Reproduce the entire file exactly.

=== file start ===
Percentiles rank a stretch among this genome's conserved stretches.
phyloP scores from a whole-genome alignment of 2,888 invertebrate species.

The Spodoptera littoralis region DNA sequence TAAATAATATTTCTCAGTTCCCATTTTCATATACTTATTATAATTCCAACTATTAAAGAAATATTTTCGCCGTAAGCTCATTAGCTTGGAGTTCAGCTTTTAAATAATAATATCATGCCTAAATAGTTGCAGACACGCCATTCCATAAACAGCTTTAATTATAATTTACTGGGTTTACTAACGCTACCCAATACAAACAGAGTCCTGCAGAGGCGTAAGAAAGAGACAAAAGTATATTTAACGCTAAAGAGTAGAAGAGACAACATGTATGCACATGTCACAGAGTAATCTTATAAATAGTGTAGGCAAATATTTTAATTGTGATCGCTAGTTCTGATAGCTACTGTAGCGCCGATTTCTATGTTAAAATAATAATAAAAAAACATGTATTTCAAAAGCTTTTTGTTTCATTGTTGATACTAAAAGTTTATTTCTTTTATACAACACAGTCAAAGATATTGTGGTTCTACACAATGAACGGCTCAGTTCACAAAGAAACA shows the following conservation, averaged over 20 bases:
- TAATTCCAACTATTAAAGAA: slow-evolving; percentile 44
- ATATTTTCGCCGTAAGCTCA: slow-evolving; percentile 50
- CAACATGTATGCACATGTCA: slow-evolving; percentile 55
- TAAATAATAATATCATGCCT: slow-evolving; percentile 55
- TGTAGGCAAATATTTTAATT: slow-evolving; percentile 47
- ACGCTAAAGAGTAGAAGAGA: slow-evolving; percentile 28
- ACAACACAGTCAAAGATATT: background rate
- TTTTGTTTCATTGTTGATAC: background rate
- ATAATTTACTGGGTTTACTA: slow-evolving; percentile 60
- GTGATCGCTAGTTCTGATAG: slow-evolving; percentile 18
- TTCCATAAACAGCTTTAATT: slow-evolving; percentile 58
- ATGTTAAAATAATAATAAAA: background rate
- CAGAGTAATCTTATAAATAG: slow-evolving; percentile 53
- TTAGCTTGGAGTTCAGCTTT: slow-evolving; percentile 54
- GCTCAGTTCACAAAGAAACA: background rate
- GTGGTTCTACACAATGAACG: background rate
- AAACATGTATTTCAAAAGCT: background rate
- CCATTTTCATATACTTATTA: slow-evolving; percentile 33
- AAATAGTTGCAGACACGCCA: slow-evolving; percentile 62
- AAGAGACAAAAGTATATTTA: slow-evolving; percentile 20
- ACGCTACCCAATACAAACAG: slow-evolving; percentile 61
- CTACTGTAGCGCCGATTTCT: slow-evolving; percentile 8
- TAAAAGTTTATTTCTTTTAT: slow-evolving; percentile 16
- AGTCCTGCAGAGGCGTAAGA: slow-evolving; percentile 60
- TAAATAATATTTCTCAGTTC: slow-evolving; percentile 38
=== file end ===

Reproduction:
Percentiles rank a stretch among this genome's conserved stretches.
phyloP scores from a whole-genome alignment of 2,888 invertebrate species.

The Spodoptera littoralis region DNA sequence TAAATAATATTTCTCAGTTCCCATTTTCATATACTTATTATAATTCCAACTATTAAAGAAATATTTTCGCCGTAAGCTCATTAGCTTGGAGTTCAGCTTTTAAATAATAATATCATGCCTAAATAGTTGCAGACACGCCATTCCATAAACAGCTTTAATTATAATTTACTGGGTTTACTAACGCTACCCAATACAAACAGAGTCCTGCAGAGGCGTAAGAAAGAGACAAAAGTATATTTAACGCTAAAGAGTAGAAGAGACAACATGTATGCACATGTCACAGAGTAATCTTATAAATAGTGTAGGCAAATATTTTAATTGTGATCGCTAGTTCTGATAGCTACTGTAGCGCCGATTTCTATGTTAAAATAATAATAAAAAAACATGTATTTCAAAAGCTTTTTGTTTCATTGTTGATACTAAAAGTTTATTTCTTTTATACAACACAGTCAAAGATATTGTGGTTCTACACAATGAACGGCTCAGTTCACAAAGAAACA shows the following conservation, averaged over 20 bases:
- TAATTCCAACTATTAAAGAA: slow-evolving; percentile 44
- ATATTTTCGCCGTAAGCTCA: slow-evolving; percentile 50
- CAACATGTATGCACATGTCA: slow-evolving; percentile 55
- TAAATAATAATATCATGCCT: slow-evolving; percentile 55
- TGTAGGCAAATATTTTAATT: slow-evolving; percentile 47
- ACGCTAAAGAGTAGAAGAGA: slow-evolving; percentile 28
- ACAACACAGTCAAAGATATT: background rate
- TTTTGTTTCATTGTTGATAC: background rate
- ATAATTTACTGGGTTTACTA: slow-evolving; percentile 60
- GTGATCGCTAGTTCTGATAG: slow-evolving; percentile 18
- TTCCATAAACAGCTTTAATT: slow-evolving; percentile 58
- ATGTTAAAATAATAATAAAA: background rate
- CAGAGTAATCTTATAAATAG: slow-evolving; percentile 53
- TTAGCTTGGAGTTCAGCTTT: slow-evolving; percentile 54
- GCTCAGTTCACAAAGAAACA: background rate
- GTGGTTCTACACAATGAACG: background rate
- AAACATGTATTTCAAAAGCT: background rate
- CCATTTTCATATACTTATTA: slow-evolving; percentile 33
- AAATAGTTGCAGACACGCCA: slow-evolving; percentile 62
- AAGAGACAAAAGTATATTTA: slow-evolving; percentile 20
- ACGCTACCCAATACAAACAG: slow-evolving; percentile 61
- CTACTGTAGCGCCGATTTCT: slow-evolving; percentile 8
- TAAAAGTTTATTTCTTTTAT: slow-evolving; percentile 16
- AGTCCTGCAGAGGCGTAAGA: slow-evolving; percentile 60
- TAAATAATATTTCTCAGTTC: slow-evolving; percentile 38